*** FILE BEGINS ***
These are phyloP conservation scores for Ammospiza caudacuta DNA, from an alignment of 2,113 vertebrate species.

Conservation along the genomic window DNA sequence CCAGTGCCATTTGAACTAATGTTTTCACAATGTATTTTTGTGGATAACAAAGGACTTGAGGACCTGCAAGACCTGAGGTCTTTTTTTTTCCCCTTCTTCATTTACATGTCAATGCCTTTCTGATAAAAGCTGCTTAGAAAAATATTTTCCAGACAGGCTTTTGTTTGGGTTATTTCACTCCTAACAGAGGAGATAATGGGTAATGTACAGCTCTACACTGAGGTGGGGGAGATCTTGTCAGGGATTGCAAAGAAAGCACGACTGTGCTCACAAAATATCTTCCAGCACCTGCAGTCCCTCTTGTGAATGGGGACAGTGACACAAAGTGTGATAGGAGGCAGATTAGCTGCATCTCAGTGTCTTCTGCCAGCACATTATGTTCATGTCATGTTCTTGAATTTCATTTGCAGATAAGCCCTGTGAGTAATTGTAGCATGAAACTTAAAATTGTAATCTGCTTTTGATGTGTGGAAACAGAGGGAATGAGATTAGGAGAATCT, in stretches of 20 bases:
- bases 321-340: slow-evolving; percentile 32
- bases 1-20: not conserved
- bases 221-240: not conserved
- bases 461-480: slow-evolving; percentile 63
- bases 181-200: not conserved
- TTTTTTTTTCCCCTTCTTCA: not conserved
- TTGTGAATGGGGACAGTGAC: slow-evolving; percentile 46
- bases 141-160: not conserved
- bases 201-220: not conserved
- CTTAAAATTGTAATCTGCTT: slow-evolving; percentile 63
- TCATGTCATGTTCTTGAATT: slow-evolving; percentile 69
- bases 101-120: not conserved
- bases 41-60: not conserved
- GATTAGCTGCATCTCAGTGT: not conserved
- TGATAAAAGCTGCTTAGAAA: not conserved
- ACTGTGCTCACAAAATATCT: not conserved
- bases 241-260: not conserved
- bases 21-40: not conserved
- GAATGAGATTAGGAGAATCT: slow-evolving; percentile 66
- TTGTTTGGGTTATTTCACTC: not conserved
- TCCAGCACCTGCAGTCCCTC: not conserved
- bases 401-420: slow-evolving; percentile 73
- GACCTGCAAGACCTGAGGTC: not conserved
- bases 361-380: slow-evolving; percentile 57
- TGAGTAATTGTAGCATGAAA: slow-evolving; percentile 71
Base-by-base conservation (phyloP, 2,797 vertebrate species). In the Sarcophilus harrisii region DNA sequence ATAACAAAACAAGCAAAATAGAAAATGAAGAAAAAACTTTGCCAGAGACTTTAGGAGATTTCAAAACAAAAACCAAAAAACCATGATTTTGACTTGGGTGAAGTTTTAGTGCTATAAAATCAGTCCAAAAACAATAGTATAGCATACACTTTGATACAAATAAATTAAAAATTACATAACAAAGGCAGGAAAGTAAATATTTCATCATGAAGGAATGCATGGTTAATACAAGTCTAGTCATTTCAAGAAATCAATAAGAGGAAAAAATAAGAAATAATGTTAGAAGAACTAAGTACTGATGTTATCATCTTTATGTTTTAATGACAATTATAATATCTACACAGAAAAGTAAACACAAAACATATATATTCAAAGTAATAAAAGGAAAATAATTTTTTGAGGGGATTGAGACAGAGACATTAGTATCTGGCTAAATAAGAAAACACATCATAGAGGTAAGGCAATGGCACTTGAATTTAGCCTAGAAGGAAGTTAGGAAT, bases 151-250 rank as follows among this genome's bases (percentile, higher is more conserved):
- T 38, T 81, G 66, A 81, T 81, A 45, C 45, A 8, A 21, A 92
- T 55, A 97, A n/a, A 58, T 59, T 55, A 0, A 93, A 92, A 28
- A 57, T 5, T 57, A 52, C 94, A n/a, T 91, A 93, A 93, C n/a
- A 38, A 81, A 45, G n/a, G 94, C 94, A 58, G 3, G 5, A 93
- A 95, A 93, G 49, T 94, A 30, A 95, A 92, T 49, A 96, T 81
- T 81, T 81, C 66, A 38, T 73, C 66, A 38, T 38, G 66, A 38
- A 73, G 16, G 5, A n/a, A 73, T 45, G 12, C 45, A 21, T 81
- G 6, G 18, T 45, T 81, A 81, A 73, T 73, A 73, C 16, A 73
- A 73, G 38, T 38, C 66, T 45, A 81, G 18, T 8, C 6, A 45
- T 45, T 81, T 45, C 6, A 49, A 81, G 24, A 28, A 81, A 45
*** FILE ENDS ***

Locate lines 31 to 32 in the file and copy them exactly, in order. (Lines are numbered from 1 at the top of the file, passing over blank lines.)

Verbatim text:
- A 57, T 5, T 57, A 52, C 94, A n/a, T 91, A 93, A 93, C n/a
- A 38, A 81, A 45, G n/a, G 94, C 94, A 58, G 3, G 5, A 93